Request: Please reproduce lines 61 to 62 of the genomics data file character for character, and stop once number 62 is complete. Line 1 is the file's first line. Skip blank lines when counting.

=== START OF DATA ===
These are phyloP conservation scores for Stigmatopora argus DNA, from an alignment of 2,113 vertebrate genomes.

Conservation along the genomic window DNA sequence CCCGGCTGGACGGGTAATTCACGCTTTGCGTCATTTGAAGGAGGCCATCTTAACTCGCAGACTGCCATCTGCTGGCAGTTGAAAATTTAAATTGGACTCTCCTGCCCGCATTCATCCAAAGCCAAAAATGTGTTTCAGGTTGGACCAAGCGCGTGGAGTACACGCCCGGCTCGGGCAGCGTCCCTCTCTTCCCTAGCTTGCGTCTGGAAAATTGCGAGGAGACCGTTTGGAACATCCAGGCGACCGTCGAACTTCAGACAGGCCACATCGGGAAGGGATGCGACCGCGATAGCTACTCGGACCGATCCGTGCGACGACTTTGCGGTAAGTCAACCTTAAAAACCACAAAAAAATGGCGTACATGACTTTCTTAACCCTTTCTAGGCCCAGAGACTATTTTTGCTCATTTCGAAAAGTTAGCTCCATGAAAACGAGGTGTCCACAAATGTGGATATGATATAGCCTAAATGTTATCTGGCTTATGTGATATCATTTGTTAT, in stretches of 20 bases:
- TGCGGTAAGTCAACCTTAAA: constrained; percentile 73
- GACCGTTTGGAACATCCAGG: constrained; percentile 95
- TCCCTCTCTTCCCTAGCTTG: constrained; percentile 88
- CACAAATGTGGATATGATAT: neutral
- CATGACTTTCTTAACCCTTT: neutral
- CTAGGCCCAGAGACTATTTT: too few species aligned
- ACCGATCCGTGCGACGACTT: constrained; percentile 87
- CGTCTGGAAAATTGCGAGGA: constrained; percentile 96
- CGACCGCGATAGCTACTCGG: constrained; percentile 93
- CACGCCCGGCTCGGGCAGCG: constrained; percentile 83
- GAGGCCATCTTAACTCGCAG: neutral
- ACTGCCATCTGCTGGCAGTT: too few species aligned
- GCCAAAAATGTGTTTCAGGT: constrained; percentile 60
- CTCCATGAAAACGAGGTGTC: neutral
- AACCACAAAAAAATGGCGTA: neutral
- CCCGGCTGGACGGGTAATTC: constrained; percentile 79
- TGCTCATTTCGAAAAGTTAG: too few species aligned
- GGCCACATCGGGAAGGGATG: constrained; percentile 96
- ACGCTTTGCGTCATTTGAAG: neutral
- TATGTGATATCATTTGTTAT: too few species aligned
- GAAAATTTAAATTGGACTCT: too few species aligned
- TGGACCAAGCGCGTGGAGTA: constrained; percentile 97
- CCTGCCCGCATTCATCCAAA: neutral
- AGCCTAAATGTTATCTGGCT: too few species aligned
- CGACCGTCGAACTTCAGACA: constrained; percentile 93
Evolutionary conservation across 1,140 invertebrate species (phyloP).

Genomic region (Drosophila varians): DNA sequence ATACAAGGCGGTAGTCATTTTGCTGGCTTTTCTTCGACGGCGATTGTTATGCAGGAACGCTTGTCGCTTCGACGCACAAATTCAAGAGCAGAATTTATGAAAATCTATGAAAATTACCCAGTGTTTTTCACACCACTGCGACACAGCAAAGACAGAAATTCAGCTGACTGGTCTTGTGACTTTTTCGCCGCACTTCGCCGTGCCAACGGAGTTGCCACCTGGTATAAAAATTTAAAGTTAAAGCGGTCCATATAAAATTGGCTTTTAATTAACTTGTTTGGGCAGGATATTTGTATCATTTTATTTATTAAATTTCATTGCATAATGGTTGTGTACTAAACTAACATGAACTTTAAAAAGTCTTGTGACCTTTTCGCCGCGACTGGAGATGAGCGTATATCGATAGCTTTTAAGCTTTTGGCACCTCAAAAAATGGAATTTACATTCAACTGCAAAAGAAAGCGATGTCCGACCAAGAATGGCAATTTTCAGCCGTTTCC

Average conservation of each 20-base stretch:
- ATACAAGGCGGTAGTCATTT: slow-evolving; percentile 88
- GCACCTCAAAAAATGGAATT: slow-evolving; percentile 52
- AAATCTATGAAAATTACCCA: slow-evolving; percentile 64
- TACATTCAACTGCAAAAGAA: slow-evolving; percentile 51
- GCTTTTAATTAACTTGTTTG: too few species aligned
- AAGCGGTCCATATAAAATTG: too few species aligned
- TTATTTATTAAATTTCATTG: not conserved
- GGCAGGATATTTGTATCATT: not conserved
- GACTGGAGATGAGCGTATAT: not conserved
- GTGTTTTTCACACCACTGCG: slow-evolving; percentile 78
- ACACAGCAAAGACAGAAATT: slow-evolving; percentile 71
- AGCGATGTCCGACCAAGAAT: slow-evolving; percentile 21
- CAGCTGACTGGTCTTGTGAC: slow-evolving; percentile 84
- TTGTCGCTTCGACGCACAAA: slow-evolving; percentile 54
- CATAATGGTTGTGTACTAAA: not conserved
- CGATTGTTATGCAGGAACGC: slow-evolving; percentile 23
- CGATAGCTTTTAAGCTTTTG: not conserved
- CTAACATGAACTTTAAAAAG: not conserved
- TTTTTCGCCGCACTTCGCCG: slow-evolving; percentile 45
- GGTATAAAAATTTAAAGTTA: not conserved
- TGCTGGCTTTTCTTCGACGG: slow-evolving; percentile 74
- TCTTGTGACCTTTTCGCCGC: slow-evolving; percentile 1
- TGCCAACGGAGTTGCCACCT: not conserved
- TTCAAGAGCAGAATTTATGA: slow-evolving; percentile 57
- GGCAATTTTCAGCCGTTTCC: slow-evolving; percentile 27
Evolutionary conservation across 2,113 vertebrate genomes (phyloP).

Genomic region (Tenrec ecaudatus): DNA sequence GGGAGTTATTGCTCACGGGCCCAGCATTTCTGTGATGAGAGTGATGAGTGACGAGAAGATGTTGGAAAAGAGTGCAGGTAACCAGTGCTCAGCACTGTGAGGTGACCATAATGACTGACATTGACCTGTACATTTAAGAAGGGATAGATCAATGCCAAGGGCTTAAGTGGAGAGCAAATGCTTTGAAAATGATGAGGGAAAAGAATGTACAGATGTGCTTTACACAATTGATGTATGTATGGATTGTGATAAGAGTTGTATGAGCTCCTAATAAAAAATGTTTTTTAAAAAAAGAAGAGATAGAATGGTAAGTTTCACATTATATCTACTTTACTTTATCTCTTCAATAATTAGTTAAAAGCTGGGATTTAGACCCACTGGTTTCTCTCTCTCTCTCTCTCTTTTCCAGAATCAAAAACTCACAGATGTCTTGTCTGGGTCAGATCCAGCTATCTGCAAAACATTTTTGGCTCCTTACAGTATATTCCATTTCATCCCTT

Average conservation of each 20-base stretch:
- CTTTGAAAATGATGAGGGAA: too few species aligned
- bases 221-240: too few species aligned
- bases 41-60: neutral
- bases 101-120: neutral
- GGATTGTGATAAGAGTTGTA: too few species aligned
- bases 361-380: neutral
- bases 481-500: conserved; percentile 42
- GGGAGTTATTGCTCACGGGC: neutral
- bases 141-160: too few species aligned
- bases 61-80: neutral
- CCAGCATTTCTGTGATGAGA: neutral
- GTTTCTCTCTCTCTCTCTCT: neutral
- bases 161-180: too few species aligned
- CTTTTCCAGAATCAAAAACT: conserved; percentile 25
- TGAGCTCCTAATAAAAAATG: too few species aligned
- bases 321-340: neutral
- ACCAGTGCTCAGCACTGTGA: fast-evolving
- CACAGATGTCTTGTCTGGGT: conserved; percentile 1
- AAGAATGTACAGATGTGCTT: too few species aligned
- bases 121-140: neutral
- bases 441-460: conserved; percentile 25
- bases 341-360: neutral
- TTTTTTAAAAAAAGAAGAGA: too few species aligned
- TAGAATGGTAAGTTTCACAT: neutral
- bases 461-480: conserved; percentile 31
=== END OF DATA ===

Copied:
- bases 41-60: neutral
- bases 101-120: neutral